As the virus is executed before DOS has loaded, the DOS services Get System Time and Get System Date are not available, and the virus has to use other more complex means to ascertain the system date. It does this by directly reading the data stored in the CMOS: the virus outputs the address value into port 70h and reads the result which is returned in port 71h. If the current date is set to February 27th, the virus calls the trigger routine (see below).
If the trigger conditions are not met, the virus reads in the Int 13h vector and stores in within the virus code. It then initialises its own Int 13h handler, and sets the relevant entry in the interrupt vector table to point to it. If the computer has been booted from an infected diskette, the virus now attempts to infect the hard drive. When this process is finished, the original boot sector is executed.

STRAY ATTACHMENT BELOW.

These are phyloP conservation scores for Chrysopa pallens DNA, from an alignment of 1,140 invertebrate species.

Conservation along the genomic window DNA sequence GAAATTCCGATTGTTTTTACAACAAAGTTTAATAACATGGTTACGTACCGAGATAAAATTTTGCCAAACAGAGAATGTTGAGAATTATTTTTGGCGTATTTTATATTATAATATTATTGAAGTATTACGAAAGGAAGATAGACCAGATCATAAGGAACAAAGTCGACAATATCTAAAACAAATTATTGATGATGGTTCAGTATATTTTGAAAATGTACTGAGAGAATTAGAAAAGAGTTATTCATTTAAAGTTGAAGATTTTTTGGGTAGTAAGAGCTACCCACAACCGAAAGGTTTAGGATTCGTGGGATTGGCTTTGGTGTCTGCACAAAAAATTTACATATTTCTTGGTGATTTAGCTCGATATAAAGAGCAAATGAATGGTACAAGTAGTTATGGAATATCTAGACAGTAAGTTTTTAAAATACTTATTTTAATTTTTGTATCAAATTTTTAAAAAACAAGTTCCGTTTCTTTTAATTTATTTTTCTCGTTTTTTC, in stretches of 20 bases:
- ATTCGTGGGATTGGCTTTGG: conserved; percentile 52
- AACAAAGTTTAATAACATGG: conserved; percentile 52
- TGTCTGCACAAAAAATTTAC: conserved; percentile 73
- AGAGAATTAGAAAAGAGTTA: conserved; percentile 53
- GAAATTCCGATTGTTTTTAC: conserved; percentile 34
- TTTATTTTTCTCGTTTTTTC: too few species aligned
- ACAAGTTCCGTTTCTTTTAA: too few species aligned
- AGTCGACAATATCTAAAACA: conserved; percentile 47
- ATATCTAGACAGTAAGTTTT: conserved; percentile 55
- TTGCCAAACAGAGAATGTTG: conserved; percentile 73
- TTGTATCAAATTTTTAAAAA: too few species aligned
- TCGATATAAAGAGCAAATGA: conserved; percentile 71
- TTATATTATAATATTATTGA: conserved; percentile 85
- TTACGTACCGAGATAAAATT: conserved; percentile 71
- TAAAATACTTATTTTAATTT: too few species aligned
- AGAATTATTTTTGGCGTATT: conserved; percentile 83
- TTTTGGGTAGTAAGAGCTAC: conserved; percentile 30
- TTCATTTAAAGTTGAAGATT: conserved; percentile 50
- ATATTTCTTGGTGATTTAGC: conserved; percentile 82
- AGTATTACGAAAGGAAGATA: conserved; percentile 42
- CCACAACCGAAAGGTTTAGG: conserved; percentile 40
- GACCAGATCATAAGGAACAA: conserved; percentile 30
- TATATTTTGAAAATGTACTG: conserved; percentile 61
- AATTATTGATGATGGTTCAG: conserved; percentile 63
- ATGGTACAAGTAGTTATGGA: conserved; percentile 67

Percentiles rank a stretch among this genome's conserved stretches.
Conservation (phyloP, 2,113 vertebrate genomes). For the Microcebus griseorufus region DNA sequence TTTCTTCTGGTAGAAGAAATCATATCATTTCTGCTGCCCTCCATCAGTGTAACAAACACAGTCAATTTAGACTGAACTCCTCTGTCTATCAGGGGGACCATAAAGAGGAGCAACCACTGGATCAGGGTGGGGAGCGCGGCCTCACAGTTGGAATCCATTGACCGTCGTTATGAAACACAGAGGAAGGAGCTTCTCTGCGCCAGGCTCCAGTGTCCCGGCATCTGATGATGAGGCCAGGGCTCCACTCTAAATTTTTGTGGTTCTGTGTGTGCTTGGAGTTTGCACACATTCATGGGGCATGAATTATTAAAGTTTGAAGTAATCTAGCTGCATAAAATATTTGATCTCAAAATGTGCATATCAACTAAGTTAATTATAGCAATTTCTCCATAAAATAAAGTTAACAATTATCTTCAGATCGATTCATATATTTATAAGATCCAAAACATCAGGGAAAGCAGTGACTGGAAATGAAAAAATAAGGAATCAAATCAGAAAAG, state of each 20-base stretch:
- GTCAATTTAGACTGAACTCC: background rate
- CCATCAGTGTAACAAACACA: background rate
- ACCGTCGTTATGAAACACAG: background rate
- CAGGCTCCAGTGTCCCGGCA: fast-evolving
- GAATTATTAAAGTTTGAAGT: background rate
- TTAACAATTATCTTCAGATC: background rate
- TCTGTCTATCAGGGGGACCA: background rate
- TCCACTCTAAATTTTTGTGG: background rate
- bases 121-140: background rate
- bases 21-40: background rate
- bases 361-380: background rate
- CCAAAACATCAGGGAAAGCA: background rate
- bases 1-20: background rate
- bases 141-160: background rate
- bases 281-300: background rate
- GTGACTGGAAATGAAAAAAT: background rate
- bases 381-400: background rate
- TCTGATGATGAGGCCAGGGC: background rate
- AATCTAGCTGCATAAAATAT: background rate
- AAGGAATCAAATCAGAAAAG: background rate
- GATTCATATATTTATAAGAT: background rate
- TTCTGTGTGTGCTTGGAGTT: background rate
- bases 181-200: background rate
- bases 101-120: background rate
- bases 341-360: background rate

However the virus does not check the contents of memory before installing itself, which can cause the machine to crash in some instances. Consider the case of attempting to boot a machine with an infected hard drive from an infected floppy diskette. The virus is first run from the infected floppy disk, and, after hooking Int 13h, it executes the floppy disk boot sector. If this disk is not bootable the familiar ‘Non-System disk or disk error. Replace and press any key when ready’ message will be displayed.
At this point, if the disk is removed and a key pressed, the copy of the virus on the hard drive is executed. This hooks the current Int 13h address (which already points to the virus). Therefore the next time an Int 13h interrupt is encountered, the machine will crash.
The master boot record is infected during virus loading. The virus reads the original sector and checks the virus ID byte - if the byte at offset 01FDh is equal to BBh, the virus assumes that the disk is already infected, and the routine aborts. If not, the virus saves this sector on the hard drive at sector 6, head 0, cylinder 0 and writes itself into the first physical sector of the hard drive, and to the next four sectors.